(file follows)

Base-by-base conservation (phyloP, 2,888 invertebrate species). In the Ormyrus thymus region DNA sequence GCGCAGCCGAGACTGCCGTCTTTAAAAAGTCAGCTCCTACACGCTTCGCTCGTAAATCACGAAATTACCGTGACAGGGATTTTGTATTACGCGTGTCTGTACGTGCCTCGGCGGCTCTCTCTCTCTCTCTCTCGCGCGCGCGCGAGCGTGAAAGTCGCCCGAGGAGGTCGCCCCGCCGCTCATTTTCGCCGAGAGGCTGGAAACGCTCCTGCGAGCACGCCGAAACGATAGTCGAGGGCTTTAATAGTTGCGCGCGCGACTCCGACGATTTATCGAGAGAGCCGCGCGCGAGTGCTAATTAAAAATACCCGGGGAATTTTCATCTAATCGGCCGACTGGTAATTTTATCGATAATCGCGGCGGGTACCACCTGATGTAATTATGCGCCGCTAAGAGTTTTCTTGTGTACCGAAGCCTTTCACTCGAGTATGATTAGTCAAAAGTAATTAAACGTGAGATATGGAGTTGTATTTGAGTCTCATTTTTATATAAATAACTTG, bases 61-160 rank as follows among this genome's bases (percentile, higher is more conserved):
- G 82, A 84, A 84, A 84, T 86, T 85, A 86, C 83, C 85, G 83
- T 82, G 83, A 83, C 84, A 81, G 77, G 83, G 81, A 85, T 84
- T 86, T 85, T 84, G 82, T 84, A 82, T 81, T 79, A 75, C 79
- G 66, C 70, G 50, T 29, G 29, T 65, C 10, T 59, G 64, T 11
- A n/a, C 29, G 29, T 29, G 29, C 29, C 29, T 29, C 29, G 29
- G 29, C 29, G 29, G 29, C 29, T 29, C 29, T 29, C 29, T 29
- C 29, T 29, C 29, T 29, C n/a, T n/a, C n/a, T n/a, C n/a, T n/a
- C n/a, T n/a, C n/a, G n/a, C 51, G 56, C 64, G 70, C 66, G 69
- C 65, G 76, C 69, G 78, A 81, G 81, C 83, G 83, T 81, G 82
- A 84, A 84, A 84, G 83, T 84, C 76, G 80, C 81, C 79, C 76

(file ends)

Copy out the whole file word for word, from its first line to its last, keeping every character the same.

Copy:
Base-by-base conservation (phyloP, 2,888 invertebrate species). In the Ormyrus thymus region DNA sequence GCGCAGCCGAGACTGCCGTCTTTAAAAAGTCAGCTCCTACACGCTTCGCTCGTAAATCACGAAATTACCGTGACAGGGATTTTGTATTACGCGTGTCTGTACGTGCCTCGGCGGCTCTCTCTCTCTCTCTCTCGCGCGCGCGCGAGCGTGAAAGTCGCCCGAGGAGGTCGCCCCGCCGCTCATTTTCGCCGAGAGGCTGGAAACGCTCCTGCGAGCACGCCGAAACGATAGTCGAGGGCTTTAATAGTTGCGCGCGCGACTCCGACGATTTATCGAGAGAGCCGCGCGCGAGTGCTAATTAAAAATACCCGGGGAATTTTCATCTAATCGGCCGACTGGTAATTTTATCGATAATCGCGGCGGGTACCACCTGATGTAATTATGCGCCGCTAAGAGTTTTCTTGTGTACCGAAGCCTTTCACTCGAGTATGATTAGTCAAAAGTAATTAAACGTGAGATATGGAGTTGTATTTGAGTCTCATTTTTATATAAATAACTTG, bases 61-160 rank as follows among this genome's bases (percentile, higher is more conserved):
- G 82, A 84, A 84, A 84, T 86, T 85, A 86, C 83, C 85, G 83
- T 82, G 83, A 83, C 84, A 81, G 77, G 83, G 81, A 85, T 84
- T 86, T 85, T 84, G 82, T 84, A 82, T 81, T 79, A 75, C 79
- G 66, C 70, G 50, T 29, G 29, T 65, C 10, T 59, G 64, T 11
- A n/a, C 29, G 29, T 29, G 29, C 29, C 29, T 29, C 29, G 29
- G 29, C 29, G 29, G 29, C 29, T 29, C 29, T 29, C 29, T 29
- C 29, T 29, C 29, T 29, C n/a, T n/a, C n/a, T n/a, C n/a, T n/a
- C n/a, T n/a, C n/a, G n/a, C 51, G 56, C 64, G 70, C 66, G 69
- C 65, G 76, C 69, G 78, A 81, G 81, C 83, G 83, T 81, G 82
- A 84, A 84, A 84, G 83, T 84, C 76, G 80, C 81, C 79, C 76